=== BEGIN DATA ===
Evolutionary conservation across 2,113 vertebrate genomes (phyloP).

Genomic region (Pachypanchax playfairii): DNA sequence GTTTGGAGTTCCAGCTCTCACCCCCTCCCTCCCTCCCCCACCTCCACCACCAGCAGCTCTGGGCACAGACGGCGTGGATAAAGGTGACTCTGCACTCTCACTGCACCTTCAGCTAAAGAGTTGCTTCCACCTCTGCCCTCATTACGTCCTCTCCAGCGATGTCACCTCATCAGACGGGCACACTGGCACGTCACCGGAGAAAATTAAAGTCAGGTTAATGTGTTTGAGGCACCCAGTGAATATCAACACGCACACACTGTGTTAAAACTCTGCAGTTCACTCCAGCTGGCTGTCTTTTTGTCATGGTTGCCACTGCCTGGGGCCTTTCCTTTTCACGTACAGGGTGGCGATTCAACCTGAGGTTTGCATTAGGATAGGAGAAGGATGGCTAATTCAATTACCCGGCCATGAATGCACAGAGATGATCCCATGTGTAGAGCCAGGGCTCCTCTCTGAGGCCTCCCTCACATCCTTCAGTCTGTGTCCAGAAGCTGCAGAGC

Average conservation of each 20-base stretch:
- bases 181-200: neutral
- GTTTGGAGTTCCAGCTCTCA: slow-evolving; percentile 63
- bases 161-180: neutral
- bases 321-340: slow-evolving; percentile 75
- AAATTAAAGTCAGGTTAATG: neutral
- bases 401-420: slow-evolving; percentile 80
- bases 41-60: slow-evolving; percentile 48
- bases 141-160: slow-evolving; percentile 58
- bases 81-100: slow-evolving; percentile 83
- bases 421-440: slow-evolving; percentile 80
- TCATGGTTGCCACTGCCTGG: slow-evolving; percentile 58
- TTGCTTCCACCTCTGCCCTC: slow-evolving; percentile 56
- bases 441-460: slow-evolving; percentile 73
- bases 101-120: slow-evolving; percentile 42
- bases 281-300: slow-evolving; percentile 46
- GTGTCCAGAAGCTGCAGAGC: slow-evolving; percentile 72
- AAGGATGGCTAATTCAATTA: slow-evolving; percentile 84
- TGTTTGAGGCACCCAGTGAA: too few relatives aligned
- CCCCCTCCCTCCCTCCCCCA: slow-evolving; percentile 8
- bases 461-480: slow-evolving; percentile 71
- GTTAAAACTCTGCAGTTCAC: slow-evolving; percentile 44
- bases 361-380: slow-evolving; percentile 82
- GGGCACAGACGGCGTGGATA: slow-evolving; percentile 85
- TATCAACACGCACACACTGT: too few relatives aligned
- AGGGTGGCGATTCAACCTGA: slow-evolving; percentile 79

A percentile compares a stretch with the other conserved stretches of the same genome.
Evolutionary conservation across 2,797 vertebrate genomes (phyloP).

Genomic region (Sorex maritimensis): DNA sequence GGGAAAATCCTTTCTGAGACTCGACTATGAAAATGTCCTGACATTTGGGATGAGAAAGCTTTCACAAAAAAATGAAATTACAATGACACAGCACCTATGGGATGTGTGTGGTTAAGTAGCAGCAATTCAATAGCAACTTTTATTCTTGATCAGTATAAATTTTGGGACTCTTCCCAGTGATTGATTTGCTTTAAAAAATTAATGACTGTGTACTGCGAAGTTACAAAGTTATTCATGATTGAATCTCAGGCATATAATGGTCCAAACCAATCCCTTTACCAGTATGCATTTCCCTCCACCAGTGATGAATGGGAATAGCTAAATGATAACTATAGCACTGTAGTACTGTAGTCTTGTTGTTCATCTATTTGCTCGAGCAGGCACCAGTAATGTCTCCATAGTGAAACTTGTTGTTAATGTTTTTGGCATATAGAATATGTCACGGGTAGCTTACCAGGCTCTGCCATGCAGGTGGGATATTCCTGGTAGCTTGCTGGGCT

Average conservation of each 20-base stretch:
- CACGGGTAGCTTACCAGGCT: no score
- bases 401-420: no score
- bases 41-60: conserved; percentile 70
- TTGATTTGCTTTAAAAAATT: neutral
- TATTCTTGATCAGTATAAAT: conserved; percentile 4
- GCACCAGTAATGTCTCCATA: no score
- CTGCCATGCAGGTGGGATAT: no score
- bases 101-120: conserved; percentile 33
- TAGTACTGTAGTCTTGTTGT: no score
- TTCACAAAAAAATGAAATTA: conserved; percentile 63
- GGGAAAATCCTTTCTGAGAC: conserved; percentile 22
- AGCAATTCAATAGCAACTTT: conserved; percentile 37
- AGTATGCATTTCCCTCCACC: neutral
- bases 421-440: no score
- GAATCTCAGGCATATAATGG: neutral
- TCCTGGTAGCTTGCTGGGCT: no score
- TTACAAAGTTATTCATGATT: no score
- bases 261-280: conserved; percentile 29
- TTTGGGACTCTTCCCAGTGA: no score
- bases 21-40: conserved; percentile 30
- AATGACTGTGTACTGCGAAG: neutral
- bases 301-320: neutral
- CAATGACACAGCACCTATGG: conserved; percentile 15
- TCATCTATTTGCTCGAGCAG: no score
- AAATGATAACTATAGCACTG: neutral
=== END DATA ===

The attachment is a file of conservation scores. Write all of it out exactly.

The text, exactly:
Evolutionary conservation across 2,113 vertebrate genomes (phyloP).

Genomic region (Pachypanchax playfairii): DNA sequence GTTTGGAGTTCCAGCTCTCACCCCCTCCCTCCCTCCCCCACCTCCACCACCAGCAGCTCTGGGCACAGACGGCGTGGATAAAGGTGACTCTGCACTCTCACTGCACCTTCAGCTAAAGAGTTGCTTCCACCTCTGCCCTCATTACGTCCTCTCCAGCGATGTCACCTCATCAGACGGGCACACTGGCACGTCACCGGAGAAAATTAAAGTCAGGTTAATGTGTTTGAGGCACCCAGTGAATATCAACACGCACACACTGTGTTAAAACTCTGCAGTTCACTCCAGCTGGCTGTCTTTTTGTCATGGTTGCCACTGCCTGGGGCCTTTCCTTTTCACGTACAGGGTGGCGATTCAACCTGAGGTTTGCATTAGGATAGGAGAAGGATGGCTAATTCAATTACCCGGCCATGAATGCACAGAGATGATCCCATGTGTAGAGCCAGGGCTCCTCTCTGAGGCCTCCCTCACATCCTTCAGTCTGTGTCCAGAAGCTGCAGAGC

Average conservation of each 20-base stretch:
- bases 181-200: neutral
- GTTTGGAGTTCCAGCTCTCA: slow-evolving; percentile 63
- bases 161-180: neutral
- bases 321-340: slow-evolving; percentile 75
- AAATTAAAGTCAGGTTAATG: neutral
- bases 401-420: slow-evolving; percentile 80
- bases 41-60: slow-evolving; percentile 48
- bases 141-160: slow-evolving; percentile 58
- bases 81-100: slow-evolving; percentile 83
- bases 421-440: slow-evolving; percentile 80
- TCATGGTTGCCACTGCCTGG: slow-evolving; percentile 58
- TTGCTTCCACCTCTGCCCTC: slow-evolving; percentile 56
- bases 441-460: slow-evolving; percentile 73
- bases 101-120: slow-evolving; percentile 42
- bases 281-300: slow-evolving; percentile 46
- GTGTCCAGAAGCTGCAGAGC: slow-evolving; percentile 72
- AAGGATGGCTAATTCAATTA: slow-evolving; percentile 84
- TGTTTGAGGCACCCAGTGAA: too few relatives aligned
- CCCCCTCCCTCCCTCCCCCA: slow-evolving; percentile 8
- bases 461-480: slow-evolving; percentile 71
- GTTAAAACTCTGCAGTTCAC: slow-evolving; percentile 44
- bases 361-380: slow-evolving; percentile 82
- GGGCACAGACGGCGTGGATA: slow-evolving; percentile 85
- TATCAACACGCACACACTGT: too few relatives aligned
- AGGGTGGCGATTCAACCTGA: slow-evolving; percentile 79

A percentile compares a stretch with the other conserved stretches of the same genome.
Evolutionary conservation across 2,797 vertebrate genomes (phyloP).

Genomic region (Sorex maritimensis): DNA sequence GGGAAAATCCTTTCTGAGACTCGACTATGAAAATGTCCTGACATTTGGGATGAGAAAGCTTTCACAAAAAAATGAAATTACAATGACACAGCACCTATGGGATGTGTGTGGTTAAGTAGCAGCAATTCAATAGCAACTTTTATTCTTGATCAGTATAAATTTTGGGACTCTTCCCAGTGATTGATTTGCTTTAAAAAATTAATGACTGTGTACTGCGAAGTTACAAAGTTATTCATGATTGAATCTCAGGCATATAATGGTCCAAACCAATCCCTTTACCAGTATGCATTTCCCTCCACCAGTGATGAATGGGAATAGCTAAATGATAACTATAGCACTGTAGTACTGTAGTCTTGTTGTTCATCTATTTGCTCGAGCAGGCACCAGTAATGTCTCCATAGTGAAACTTGTTGTTAATGTTTTTGGCATATAGAATATGTCACGGGTAGCTTACCAGGCTCTGCCATGCAGGTGGGATATTCCTGGTAGCTTGCTGGGCT

Average conservation of each 20-base stretch:
- CACGGGTAGCTTACCAGGCT: no score
- bases 401-420: no score
- bases 41-60: conserved; percentile 70
- TTGATTTGCTTTAAAAAATT: neutral
- TATTCTTGATCAGTATAAAT: conserved; percentile 4
- GCACCAGTAATGTCTCCATA: no score
- CTGCCATGCAGGTGGGATAT: no score
- bases 101-120: conserved; percentile 33
- TAGTACTGTAGTCTTGTTGT: no score
- TTCACAAAAAAATGAAATTA: conserved; percentile 63
- GGGAAAATCCTTTCTGAGAC: conserved; percentile 22
- AGCAATTCAATAGCAACTTT: conserved; percentile 37
- AGTATGCATTTCCCTCCACC: neutral
- bases 421-440: no score
- GAATCTCAGGCATATAATGG: neutral
- TCCTGGTAGCTTGCTGGGCT: no score
- TTACAAAGTTATTCATGATT: no score
- bases 261-280: conserved; percentile 29
- TTTGGGACTCTTCCCAGTGA: no score
- bases 21-40: conserved; percentile 30
- AATGACTGTGTACTGCGAAG: neutral
- bases 301-320: neutral
- CAATGACACAGCACCTATGG: conserved; percentile 15
- TCATCTATTTGCTCGAGCAG: no score
- AAATGATAACTATAGCACTG: neutral